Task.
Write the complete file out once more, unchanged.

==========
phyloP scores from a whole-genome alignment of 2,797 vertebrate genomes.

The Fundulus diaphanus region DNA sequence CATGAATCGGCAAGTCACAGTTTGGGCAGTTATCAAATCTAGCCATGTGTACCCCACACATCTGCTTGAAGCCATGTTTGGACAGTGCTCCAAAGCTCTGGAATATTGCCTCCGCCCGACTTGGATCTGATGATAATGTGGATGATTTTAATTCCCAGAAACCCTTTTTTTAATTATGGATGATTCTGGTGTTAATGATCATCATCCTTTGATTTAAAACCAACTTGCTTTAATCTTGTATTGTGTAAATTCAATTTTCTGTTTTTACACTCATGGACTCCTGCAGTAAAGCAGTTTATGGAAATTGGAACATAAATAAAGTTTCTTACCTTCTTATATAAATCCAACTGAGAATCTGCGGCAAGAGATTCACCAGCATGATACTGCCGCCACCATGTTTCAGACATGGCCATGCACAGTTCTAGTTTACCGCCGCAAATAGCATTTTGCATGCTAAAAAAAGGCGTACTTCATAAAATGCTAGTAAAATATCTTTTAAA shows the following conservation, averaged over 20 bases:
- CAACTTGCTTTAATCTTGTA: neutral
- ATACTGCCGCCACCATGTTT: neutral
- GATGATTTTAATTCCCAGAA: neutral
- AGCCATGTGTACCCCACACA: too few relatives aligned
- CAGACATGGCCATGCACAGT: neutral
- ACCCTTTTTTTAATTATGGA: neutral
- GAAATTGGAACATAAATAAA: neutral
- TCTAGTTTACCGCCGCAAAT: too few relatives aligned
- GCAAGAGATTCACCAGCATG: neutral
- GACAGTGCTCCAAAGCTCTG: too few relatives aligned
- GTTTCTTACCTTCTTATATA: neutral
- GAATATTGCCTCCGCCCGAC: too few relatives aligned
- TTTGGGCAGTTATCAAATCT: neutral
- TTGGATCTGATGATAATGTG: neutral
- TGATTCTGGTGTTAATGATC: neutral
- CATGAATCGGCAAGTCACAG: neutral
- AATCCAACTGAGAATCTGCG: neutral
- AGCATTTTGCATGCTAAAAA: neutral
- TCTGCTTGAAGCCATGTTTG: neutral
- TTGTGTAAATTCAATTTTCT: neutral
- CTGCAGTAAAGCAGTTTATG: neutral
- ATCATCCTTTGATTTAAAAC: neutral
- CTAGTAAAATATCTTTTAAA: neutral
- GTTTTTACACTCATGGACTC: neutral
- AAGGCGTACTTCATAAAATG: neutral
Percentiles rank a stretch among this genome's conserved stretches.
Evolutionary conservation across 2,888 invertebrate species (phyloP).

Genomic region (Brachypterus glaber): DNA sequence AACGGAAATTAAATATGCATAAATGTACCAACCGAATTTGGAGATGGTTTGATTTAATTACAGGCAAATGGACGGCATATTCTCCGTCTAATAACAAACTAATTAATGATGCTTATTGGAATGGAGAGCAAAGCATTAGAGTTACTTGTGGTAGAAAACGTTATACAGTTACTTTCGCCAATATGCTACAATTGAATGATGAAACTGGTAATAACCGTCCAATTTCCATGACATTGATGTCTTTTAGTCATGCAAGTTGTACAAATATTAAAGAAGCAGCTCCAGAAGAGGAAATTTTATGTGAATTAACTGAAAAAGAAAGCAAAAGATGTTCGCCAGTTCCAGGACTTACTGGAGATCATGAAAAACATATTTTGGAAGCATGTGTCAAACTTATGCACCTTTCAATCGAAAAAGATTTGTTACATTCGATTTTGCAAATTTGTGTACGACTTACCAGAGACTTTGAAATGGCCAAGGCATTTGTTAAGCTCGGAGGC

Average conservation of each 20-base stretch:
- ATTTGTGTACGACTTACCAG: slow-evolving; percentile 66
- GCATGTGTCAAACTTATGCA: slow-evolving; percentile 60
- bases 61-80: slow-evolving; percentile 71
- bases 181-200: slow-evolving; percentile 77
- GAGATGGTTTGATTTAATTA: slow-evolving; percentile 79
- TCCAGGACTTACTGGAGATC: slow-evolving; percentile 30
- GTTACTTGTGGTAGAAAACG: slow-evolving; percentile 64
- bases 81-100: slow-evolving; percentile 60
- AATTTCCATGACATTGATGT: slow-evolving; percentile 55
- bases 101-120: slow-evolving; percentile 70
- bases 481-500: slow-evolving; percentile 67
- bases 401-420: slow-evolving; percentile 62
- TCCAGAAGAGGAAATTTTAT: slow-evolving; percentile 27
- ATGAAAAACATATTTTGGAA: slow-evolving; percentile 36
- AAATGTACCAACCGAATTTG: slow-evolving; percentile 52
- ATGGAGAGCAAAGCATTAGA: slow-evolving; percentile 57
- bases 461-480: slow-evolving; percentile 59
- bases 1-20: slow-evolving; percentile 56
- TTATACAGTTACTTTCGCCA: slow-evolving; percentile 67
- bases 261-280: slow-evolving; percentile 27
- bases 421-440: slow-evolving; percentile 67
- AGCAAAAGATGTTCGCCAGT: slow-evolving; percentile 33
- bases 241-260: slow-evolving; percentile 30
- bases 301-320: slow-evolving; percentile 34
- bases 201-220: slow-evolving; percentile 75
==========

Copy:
phyloP scores from a whole-genome alignment of 2,797 vertebrate genomes.

The Fundulus diaphanus region DNA sequence CATGAATCGGCAAGTCACAGTTTGGGCAGTTATCAAATCTAGCCATGTGTACCCCACACATCTGCTTGAAGCCATGTTTGGACAGTGCTCCAAAGCTCTGGAATATTGCCTCCGCCCGACTTGGATCTGATGATAATGTGGATGATTTTAATTCCCAGAAACCCTTTTTTTAATTATGGATGATTCTGGTGTTAATGATCATCATCCTTTGATTTAAAACCAACTTGCTTTAATCTTGTATTGTGTAAATTCAATTTTCTGTTTTTACACTCATGGACTCCTGCAGTAAAGCAGTTTATGGAAATTGGAACATAAATAAAGTTTCTTACCTTCTTATATAAATCCAACTGAGAATCTGCGGCAAGAGATTCACCAGCATGATACTGCCGCCACCATGTTTCAGACATGGCCATGCACAGTTCTAGTTTACCGCCGCAAATAGCATTTTGCATGCTAAAAAAAGGCGTACTTCATAAAATGCTAGTAAAATATCTTTTAAA shows the following conservation, averaged over 20 bases:
- CAACTTGCTTTAATCTTGTA: neutral
- ATACTGCCGCCACCATGTTT: neutral
- GATGATTTTAATTCCCAGAA: neutral
- AGCCATGTGTACCCCACACA: too few relatives aligned
- CAGACATGGCCATGCACAGT: neutral
- ACCCTTTTTTTAATTATGGA: neutral
- GAAATTGGAACATAAATAAA: neutral
- TCTAGTTTACCGCCGCAAAT: too few relatives aligned
- GCAAGAGATTCACCAGCATG: neutral
- GACAGTGCTCCAAAGCTCTG: too few relatives aligned
- GTTTCTTACCTTCTTATATA: neutral
- GAATATTGCCTCCGCCCGAC: too few relatives aligned
- TTTGGGCAGTTATCAAATCT: neutral
- TTGGATCTGATGATAATGTG: neutral
- TGATTCTGGTGTTAATGATC: neutral
- CATGAATCGGCAAGTCACAG: neutral
- AATCCAACTGAGAATCTGCG: neutral
- AGCATTTTGCATGCTAAAAA: neutral
- TCTGCTTGAAGCCATGTTTG: neutral
- TTGTGTAAATTCAATTTTCT: neutral
- CTGCAGTAAAGCAGTTTATG: neutral
- ATCATCCTTTGATTTAAAAC: neutral
- CTAGTAAAATATCTTTTAAA: neutral
- GTTTTTACACTCATGGACTC: neutral
- AAGGCGTACTTCATAAAATG: neutral
Percentiles rank a stretch among this genome's conserved stretches.
Evolutionary conservation across 2,888 invertebrate species (phyloP).

Genomic region (Brachypterus glaber): DNA sequence AACGGAAATTAAATATGCATAAATGTACCAACCGAATTTGGAGATGGTTTGATTTAATTACAGGCAAATGGACGGCATATTCTCCGTCTAATAACAAACTAATTAATGATGCTTATTGGAATGGAGAGCAAAGCATTAGAGTTACTTGTGGTAGAAAACGTTATACAGTTACTTTCGCCAATATGCTACAATTGAATGATGAAACTGGTAATAACCGTCCAATTTCCATGACATTGATGTCTTTTAGTCATGCAAGTTGTACAAATATTAAAGAAGCAGCTCCAGAAGAGGAAATTTTATGTGAATTAACTGAAAAAGAAAGCAAAAGATGTTCGCCAGTTCCAGGACTTACTGGAGATCATGAAAAACATATTTTGGAAGCATGTGTCAAACTTATGCACCTTTCAATCGAAAAAGATTTGTTACATTCGATTTTGCAAATTTGTGTACGACTTACCAGAGACTTTGAAATGGCCAAGGCATTTGTTAAGCTCGGAGGC

Average conservation of each 20-base stretch:
- ATTTGTGTACGACTTACCAG: slow-evolving; percentile 66
- GCATGTGTCAAACTTATGCA: slow-evolving; percentile 60
- bases 61-80: slow-evolving; percentile 71
- bases 181-200: slow-evolving; percentile 77
- GAGATGGTTTGATTTAATTA: slow-evolving; percentile 79
- TCCAGGACTTACTGGAGATC: slow-evolving; percentile 30
- GTTACTTGTGGTAGAAAACG: slow-evolving; percentile 64
- bases 81-100: slow-evolving; percentile 60
- AATTTCCATGACATTGATGT: slow-evolving; percentile 55
- bases 101-120: slow-evolving; percentile 70
- bases 481-500: slow-evolving; percentile 67
- bases 401-420: slow-evolving; percentile 62
- TCCAGAAGAGGAAATTTTAT: slow-evolving; percentile 27
- ATGAAAAACATATTTTGGAA: slow-evolving; percentile 36
- AAATGTACCAACCGAATTTG: slow-evolving; percentile 52
- ATGGAGAGCAAAGCATTAGA: slow-evolving; percentile 57
- bases 461-480: slow-evolving; percentile 59
- bases 1-20: slow-evolving; percentile 56
- TTATACAGTTACTTTCGCCA: slow-evolving; percentile 67
- bases 261-280: slow-evolving; percentile 27
- bases 421-440: slow-evolving; percentile 67
- AGCAAAAGATGTTCGCCAGT: slow-evolving; percentile 33
- bases 241-260: slow-evolving; percentile 30
- bases 301-320: slow-evolving; percentile 34
- bases 201-220: slow-evolving; percentile 75